Watchdog on the water: Group uses drones to monitor the ‘fragile ecosystem’ of the Bay

How artificial intelligence can catch polluters and respond to climate change

On a brisk February morning, Cole Burchiel hopped onto a small boat near Oracle Park and greeted skipper Tracy Rogers as the sun burned off the morning cloud cover.

As the vessel pulled away from the harbor and chugged eastward down the shoreline, Burchiel pointed at the mammoth cargo ships docked in Anchorage Nine, a stretch of water off Hunters Point where ocean freighters wait to unload at the Port of Oakland.

“This is a big parking lot,” said Burchiel. “We’ve got full cargo ships out here. We’ve got two oil tankers right there that are sitting low in the water.” It’s a fact, he said, “that’s a little anxiety-provoking” because it means these idling ships are full of oil and pose a risk of leaking into the Bay.

This morning’s boat ride is part of a routine patrol that Burchiel, a field Investigator at the environmental non-profit Baykeeper conducts to track pollution violations around the Bay – everything from industrial activity in Bayview Hunters Point to chemical spills seeping from Richmond refineries.

But as climate change continues to warm the planet, causing sea levels to rise and more extreme storms to flush trash and pollutants into the Bay, it’s forced Baykeeper to find new ways to monitor the growing number of potential threats along the shoreline where much of the Bay Area’s heavy industry is located.

“Frankly, Baykeeper is being challenged to pivot to meet this moment,” said executive director Sejal Choksi-Chugh. “What we’re seeing now are these climate threats to the Bay. They’re a lot bigger than just a single polluter, and they’re a lot bigger than just a single agency action.”

One way Baykeeper is responding to this changing reality is through the use of drones. Burchiel has recently taken his patrols skyward with a drone named Osprey to survey hard-to-reach inlets or peer over visual barriers that companies build along the shoreline to conceal their activity from the water.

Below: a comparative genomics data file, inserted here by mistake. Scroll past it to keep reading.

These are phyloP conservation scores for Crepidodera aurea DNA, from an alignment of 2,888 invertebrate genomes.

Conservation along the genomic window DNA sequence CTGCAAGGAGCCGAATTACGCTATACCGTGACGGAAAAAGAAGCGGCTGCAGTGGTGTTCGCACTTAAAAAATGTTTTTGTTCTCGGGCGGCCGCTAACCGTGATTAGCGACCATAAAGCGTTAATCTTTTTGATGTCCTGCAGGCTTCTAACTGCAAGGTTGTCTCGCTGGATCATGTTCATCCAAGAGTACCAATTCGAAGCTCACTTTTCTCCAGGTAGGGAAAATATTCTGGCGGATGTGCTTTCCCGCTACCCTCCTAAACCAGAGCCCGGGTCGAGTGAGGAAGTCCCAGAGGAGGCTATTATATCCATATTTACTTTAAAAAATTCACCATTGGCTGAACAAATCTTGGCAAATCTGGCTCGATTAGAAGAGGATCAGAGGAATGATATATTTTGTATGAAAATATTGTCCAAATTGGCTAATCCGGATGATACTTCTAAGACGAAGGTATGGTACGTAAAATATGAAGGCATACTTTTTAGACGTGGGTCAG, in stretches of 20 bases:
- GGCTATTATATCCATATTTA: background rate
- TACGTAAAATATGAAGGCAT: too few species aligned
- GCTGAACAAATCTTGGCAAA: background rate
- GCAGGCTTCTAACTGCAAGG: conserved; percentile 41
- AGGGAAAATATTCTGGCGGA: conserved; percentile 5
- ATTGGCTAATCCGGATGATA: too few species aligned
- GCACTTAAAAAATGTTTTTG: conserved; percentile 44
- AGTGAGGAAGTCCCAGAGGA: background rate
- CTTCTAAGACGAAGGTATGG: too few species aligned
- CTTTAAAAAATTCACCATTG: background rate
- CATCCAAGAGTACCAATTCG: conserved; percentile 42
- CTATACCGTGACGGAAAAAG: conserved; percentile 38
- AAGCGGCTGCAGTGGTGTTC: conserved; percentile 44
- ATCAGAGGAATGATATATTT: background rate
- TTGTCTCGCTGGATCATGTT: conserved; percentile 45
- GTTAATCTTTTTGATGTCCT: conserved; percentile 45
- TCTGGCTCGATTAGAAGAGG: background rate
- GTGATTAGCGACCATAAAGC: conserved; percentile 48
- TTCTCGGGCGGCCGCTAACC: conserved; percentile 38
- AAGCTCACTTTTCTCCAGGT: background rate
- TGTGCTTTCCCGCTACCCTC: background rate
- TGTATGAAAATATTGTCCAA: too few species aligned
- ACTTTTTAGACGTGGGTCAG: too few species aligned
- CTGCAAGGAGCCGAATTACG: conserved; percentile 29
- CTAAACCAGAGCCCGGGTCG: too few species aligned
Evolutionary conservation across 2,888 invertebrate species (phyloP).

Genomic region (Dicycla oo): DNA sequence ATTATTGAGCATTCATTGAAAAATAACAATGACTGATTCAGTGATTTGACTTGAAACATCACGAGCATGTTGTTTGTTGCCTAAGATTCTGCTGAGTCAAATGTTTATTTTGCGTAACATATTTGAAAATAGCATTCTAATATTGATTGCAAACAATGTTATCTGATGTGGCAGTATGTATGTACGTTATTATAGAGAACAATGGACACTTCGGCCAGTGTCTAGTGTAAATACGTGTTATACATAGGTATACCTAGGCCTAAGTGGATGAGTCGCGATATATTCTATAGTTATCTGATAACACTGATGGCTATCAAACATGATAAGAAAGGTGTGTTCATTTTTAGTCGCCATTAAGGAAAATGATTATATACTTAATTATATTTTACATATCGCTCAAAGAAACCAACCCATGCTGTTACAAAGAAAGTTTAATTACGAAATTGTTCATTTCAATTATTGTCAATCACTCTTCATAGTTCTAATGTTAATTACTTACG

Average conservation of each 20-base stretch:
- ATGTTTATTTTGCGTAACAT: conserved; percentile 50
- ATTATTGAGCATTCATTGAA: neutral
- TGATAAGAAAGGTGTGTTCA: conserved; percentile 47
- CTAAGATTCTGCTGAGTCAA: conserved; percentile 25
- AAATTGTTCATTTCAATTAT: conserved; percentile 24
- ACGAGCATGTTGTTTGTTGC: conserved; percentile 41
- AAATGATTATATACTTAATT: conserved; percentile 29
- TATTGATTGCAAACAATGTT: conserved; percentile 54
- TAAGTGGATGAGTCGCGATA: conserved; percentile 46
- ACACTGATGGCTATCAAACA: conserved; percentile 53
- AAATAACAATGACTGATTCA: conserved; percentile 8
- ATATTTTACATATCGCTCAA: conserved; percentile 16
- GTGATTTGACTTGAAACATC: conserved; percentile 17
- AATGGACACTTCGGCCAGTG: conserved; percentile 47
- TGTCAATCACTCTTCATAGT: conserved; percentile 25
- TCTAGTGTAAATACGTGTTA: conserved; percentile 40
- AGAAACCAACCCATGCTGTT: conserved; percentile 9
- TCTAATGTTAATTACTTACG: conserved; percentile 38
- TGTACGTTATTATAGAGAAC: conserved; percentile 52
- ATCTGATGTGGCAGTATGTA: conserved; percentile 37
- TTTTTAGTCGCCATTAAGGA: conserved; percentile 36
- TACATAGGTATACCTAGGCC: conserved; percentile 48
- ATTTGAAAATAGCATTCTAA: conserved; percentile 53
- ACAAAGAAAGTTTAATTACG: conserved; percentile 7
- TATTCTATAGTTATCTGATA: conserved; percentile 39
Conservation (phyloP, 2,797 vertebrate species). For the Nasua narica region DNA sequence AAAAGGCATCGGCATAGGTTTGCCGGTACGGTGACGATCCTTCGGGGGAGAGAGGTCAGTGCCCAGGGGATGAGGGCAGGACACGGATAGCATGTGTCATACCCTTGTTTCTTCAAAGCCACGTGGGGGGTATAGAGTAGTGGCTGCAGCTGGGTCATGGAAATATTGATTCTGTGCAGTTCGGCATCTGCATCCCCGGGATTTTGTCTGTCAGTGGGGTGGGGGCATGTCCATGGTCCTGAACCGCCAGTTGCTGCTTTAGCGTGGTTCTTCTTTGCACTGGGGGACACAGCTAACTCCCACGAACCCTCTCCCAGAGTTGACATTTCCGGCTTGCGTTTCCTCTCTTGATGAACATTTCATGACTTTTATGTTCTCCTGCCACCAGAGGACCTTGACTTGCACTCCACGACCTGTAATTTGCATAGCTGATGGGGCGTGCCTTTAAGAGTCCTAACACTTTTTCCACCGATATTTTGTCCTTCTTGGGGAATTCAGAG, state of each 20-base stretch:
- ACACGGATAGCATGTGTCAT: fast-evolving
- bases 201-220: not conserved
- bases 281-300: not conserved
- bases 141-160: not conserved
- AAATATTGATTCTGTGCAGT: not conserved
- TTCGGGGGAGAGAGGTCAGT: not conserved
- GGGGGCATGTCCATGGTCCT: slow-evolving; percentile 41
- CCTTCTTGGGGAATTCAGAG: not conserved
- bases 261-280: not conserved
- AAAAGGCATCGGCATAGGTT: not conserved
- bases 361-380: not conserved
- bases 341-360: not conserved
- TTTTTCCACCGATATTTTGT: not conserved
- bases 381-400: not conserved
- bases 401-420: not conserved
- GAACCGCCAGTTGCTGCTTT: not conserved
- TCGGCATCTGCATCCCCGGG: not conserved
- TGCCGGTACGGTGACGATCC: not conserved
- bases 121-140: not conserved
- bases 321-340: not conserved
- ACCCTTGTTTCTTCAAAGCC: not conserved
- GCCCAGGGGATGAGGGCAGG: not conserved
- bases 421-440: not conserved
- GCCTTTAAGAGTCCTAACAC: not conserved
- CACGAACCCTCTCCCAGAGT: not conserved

“Pretty much every time I put the drone into the air, it has a quantifiable impact on our ability to do our job,” said Burchiel. “It’s dramatically changed the way that we do our work.”

The foremost example is Baykeeper’s ongoing legal action against the fuel and petrochemical manufacturer, Valero, and a warehousing company named Amports at the Port of Benicia. The lawsuit alleges that the companies have been allowing petroleum pollutants to drain into the Carquinez Strait in violation of federal and state environmental laws.

A whistleblower first alerted Baykeeper of frequent discharges and large aerial plumes spewing from the boats during loading in 2016. But when Burchiel patrolled the area by boat, he was unable to detect any plumes or signs of violation. Then, he launched a drone.

“The majority of the plumes, at least the ones that were visible, were coming out of the far side of the boat that was facing away from land,” said Burchiel. “Once we were over the boat with our drone, we saw the scope of the problem. Without that perspective, we would have had no idea and would continue speculating, guessing, and coming up empty-handed.”

The Valero case is just one of many legal actions Baykeeper, which bills itself as a watchdog on the water, has taken in its 30-year history. To date, the organization has won over 300 lawsuits against polluters and has helped stop sewage spills by seventy-five percent in a dozen cities across the region.